We’re back with a Great British Sewing Bee update! Sadly we had to say goodbye to Fiona last week. And with only nine contestants remaining, this weeks theme was sportswear. We saw lots of fiddly techniques, tricky materials, and stretchy fabrics throughout this week’s episode!
The three challenges consisted of: sewing a traditional men’s rugby shirt, transforming cagoules into miniature waterproof onesies for toddlers and sewing a made-to-measure tennis outfit to fit their model.
To keep you posted on all things Great British Sewing Bee we will share our pattern picks every week here on the blog, so you can re-create the fabulous ‘Bee’ looks for your own homemade wardrobe! You can also browse the whole collection of specially curated sewing bee patterns here with a special discount offer on selected patterns.
Challenge 1: Sew a man’s rugby shirt.
The pattern challenge of this weeks episode was to sew a man’s rugby shirt. The pattern that featured on the show consisted of 11 pattern pieces including a button placket, cuffs and a collar. It was quite a tricky pattern to sew as the button placket and collar didn’t leave much room for error and the contestants needed to combine and sew with 4 different types of materials.
If you want to try your hand at sewing a rugby shirt, then the below patterns will help you on your way!
This unisex pattern from Kwik Sew features a wider button placket, dropped shoulders, a self-faced back yoke, and side slits. Choose from 3/4 sleeves and a V-neckline or go for the ‘rugby look’ with long sleeves, a collar, cuffs and pockets.
Designed by Ron Collins, this shirt has a button placket that is very similar to the pattern on the Sewing Bee. Up for a challenge? Make this pullover shirt with multiple contrasting fabrics, a collar and collar band. This pattern is made for moderate stretch knits only.
Go for a more casual look with McCall’s 6973. This pattern features a button placket and a round neckline that is beautifully finished with a neckband. Finish the look with semi fitted shorts that have an elasticised waistband and pockets. The pattern also includes a men’s tank top.
Challenge 3: Sew a made-to-measure tennis outfit for a model.
In the final challenge of week four, all the contestants had to make a tennis outfit for their models. We saw a wide range of styles and a lot of vintage inspired outfits! Below you can find the patterns that some of the contestants used, and we’ve added some similar patterns to what they’ve made, so you can re-create your favourite look at home.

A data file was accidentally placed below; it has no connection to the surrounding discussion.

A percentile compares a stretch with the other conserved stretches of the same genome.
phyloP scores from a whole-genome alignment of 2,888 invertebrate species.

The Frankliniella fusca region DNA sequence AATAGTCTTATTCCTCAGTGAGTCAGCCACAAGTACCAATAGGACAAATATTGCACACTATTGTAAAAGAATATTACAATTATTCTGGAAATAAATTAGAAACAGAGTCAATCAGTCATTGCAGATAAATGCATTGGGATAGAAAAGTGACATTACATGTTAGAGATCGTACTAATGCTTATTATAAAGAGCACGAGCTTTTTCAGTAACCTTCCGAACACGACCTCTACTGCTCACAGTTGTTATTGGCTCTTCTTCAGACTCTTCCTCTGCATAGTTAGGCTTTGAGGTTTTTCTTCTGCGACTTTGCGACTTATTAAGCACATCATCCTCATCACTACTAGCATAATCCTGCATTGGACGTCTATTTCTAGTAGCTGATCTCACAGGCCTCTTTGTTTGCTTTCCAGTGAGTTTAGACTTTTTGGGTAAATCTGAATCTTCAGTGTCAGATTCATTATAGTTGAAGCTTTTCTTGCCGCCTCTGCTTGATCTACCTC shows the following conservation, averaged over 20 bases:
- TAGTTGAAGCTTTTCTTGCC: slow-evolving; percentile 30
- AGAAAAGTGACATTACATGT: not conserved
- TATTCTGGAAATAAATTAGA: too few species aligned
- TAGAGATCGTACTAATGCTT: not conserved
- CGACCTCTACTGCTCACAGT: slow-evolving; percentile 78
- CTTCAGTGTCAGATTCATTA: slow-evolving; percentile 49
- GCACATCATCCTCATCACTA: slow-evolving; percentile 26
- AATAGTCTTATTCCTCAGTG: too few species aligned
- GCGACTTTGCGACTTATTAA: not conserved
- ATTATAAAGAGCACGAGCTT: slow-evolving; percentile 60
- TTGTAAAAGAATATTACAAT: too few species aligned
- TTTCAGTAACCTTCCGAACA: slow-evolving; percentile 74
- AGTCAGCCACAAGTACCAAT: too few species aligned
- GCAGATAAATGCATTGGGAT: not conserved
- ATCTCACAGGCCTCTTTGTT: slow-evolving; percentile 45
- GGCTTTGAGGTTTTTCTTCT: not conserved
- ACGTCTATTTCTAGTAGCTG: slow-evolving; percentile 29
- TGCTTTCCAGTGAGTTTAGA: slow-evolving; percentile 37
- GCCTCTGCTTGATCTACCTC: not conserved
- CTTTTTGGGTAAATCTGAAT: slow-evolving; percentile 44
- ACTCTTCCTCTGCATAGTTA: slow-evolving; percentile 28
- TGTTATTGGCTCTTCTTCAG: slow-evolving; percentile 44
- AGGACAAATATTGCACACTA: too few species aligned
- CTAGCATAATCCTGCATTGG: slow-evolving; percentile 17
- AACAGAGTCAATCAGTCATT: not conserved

Mark chose to use this fabulous vintage Simplicity 5696. It is a sports dress pattern from the 1970’s!
Liz made a tennis set with a ra-ra skirt, a drop sleeve tank top and a sport bra. You can re-create the look with the sports bra from Kwik Sew 3660 and the skirt from Kwik Sew 3661.
Therese’s beautiful dress was made with the vintage McCall’s 4466. This pattern was printed in 1975 and it features a tennis dress pattern with shorts and bonus racket cover.
Peter used Butterick 6241 to create his ‘going for cocktails’ tennis dress! It’s a wonderful pullover dress with a high collar, side-front seams, oversized draped pockets, and an exposed front zipper. This pattern is sadly out of print.
Nicole used a similar vintage pattern to Butterick 5378. We absolutely loved the look of her crew neck retro top, paired with terry towelling shorts!
Did you love Matt’s tennis outfit? He used McCalls 7574 for his raglan top and a pattern that is similar to Simplicity 1616 for the skirt.
Have you caught the activewear sewing bug? You could consider using these patterns for your next sporty outfit:
Make a whole outfit with Kwik Sew 4163. This pattern comes with a racerback top with contrasting fabric features and a pair of ankle length leggings or shorts with contrasting features.
Workout in style and comfort with a sports bra that includes band sizes from 30 through 44 and cup sizes A through G. Use the detailed instructions to help determine your correct band and cup size combination. The pattern includes a V front with optional mesh or crisscross insets, and three different back openings to choose from.